Yesterday, this little girl turned 18, which doesn’t seem possible to me. She tells everyone “I was born in the millennium, it’s easy to keep track of my age!” What’s harder to believe is how much she’s accomplished under difficult circumstances.
Let me tell you a little about this special kid.
-She was born addicted to alcohol and drugs on the backseat of her parents’ car when they stopped to buy more alcohol at a gas station
-She weighed under two lbs. at birth
-She overcame the odds and grew after a long stay in ICU
-Her parents’ parental rights were terminated at birth and she and her older brother went home to live with her maternal grandma, who also cares for a severely special needs family member and grandma herself is disabled
-She was the March of Dimes spokes model when she was four years old
-She’s tiny and mighty and always will be; her growth plates closed very early due to the fetal alcohol syndrome
-She has inoperable tumors behind her eyes and other health problems due to fetal alcohol syndrome and being born drug-addicted
Here is a snapshot of the 11 years I’ve known her:
-She lives out in the country in a trailer by the river, literally behind railroad tracks where the blacktop ends
-I became her way out of that life a couple times a week so she could do the normal things kids usually get to do every day
-Her grandma does the best she can, but can’t do much due to her health and constraints of money and where they live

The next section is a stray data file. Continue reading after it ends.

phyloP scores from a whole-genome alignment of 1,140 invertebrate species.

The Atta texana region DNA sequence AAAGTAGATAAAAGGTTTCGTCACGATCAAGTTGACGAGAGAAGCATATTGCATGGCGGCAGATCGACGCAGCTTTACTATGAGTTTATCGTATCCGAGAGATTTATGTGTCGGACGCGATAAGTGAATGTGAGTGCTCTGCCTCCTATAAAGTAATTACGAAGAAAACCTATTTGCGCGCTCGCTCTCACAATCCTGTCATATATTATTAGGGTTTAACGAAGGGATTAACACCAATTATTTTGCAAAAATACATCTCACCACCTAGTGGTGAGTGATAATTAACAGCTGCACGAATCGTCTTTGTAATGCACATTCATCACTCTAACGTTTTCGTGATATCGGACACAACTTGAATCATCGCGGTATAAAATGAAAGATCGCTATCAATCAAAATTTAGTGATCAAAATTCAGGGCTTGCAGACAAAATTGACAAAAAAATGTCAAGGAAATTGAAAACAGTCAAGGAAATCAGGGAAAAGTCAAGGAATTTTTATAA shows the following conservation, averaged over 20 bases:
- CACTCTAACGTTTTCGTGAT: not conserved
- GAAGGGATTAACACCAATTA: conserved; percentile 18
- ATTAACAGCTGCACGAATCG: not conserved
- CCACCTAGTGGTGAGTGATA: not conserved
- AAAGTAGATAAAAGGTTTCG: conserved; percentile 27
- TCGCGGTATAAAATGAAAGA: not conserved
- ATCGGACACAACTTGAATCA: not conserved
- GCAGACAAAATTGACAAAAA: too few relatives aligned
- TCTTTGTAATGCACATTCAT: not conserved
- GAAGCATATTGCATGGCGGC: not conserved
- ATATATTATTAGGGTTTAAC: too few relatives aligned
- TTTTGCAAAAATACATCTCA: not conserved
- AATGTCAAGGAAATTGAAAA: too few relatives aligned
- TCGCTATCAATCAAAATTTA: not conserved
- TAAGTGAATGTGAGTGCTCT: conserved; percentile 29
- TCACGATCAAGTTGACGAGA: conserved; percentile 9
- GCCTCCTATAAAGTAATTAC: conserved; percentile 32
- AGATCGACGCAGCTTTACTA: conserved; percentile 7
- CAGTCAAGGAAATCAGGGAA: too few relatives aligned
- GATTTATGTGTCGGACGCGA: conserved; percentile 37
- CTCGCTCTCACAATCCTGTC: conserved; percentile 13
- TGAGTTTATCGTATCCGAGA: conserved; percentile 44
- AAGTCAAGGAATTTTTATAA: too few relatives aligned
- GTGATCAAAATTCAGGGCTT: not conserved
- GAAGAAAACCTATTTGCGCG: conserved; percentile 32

-Her older brother did well until he graduated and is now in jail, unable to escape the pattern of poverty and addiction
-Her paternal Grandpa has arrests in his past where he is required to register, but is Tootie’s only option for transportation to and from anywhere she needs to go
-She is a junior in public high school and on the work release program at schoool
-Tootie has worked at McDonald’s for over two years and works 39 hours a week
-Her grandma won’t let her quit or get a different job and wants this to be her career even after graduation
-She’s never been on a date or to a school dance or any school activity
-She’s never once been in trouble or done drugs
-She never complains or asks for anything
When I asked Tootie yesterday what she wanted to do after graduation, she told me she was going to do the same thing she’s doing now. She thinks — and has been told — this is all there is for her. That’s false. She’s amazing and could do anything she set her mind to, she already has. She has fallen into that proverbial crack of invisibility and no one is helping her dream or hope. We all need hope and dreams.
I want Tootie to have a future beyond that trailer. The key to that is for her to have a car of her own and to not be held hostage by people who don’t want her to leave because they need her to take care of them and the money they receive for her. I’m taking her to tour Linn State Technical College, which would enable her to live with her grandma, commute, meet people her own age, acquire a skill, and let her dream of a good future. She needs a car to do this.
Many of you have been a fan of Tootie over the years. If you would like to help her break this family cycle of poverty, abuse, and addiction, a car is a monumental and pivotal piece of that process.
Thanks for for listening to her story. She’s a special kid.
- Greg Weaver
- William Debord
- Sara Lampe
- Steve Morton
- Nicole Stowe
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